How Does YouTube Track Views?

While it’s exciting to see a video’s view count rise, there’s also a level of responsibility placed on uploaders and viewers to avoid artificially inflating a video’s views. As such, YouTube has a system that meticulously and smartly tracks viewing to ensure that users have the most realistic experience possible. This process is why a video’s view count can sometimes look different across the watch page, search page, and analytics. Thankfully, there’s an explanation that’s crystal clear.

What Counts as a View?
A view is defined as the number of times a user watches a video for at least 30 seconds. YouTube understands that not everyone will be able to watch a video in a single sitting and allows repeat views to count toward a video’s total view count. However, after a certain point—some experts believe this is around 4 or 5 repeated views within 24 hours—youTube stops counting these views.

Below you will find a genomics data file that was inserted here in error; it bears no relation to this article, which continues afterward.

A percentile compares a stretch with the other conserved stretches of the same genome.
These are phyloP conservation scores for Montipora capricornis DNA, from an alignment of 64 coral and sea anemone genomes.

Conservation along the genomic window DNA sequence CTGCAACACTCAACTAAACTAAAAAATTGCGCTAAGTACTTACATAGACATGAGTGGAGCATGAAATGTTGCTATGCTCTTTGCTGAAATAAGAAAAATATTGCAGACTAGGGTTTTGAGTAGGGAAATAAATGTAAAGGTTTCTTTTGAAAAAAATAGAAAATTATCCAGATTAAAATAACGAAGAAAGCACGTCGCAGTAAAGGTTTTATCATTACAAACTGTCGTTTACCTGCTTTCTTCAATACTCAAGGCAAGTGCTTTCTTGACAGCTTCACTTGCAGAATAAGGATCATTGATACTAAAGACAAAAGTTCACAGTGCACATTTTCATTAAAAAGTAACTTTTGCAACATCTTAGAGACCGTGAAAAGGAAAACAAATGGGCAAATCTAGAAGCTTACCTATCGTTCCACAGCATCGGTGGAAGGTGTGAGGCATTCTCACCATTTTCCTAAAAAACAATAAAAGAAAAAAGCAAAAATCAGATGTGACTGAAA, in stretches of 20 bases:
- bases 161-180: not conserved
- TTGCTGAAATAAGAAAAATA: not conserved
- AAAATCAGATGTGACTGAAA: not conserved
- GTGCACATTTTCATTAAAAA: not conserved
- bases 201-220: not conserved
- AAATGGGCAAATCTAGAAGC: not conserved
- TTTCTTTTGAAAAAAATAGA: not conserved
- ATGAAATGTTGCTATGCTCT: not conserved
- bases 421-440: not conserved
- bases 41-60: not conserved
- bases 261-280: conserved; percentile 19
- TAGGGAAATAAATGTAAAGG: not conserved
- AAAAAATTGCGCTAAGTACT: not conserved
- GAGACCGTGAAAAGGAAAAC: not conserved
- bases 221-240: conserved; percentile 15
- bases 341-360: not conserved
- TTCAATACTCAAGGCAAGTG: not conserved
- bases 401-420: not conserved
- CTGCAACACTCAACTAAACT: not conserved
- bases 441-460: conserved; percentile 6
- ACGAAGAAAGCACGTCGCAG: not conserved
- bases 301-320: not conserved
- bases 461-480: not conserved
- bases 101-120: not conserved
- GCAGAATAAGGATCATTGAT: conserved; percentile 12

Additionally, any video that contains malware—software designed to cause damage to a computer or server—will not be counted as a valid view. Also, any videos that are embedded in a website or used to spam comments will not be counted as legitimate views either.

When a video reaches 300 verified views, YouTube temporarily “freezes” the view count while employees manually check them for validity. This is done to protect YouTube’s reputation and prevent fraudulent views from polluting the platform. However, once the 300 views are validated, the view count will begin to update again. youtube views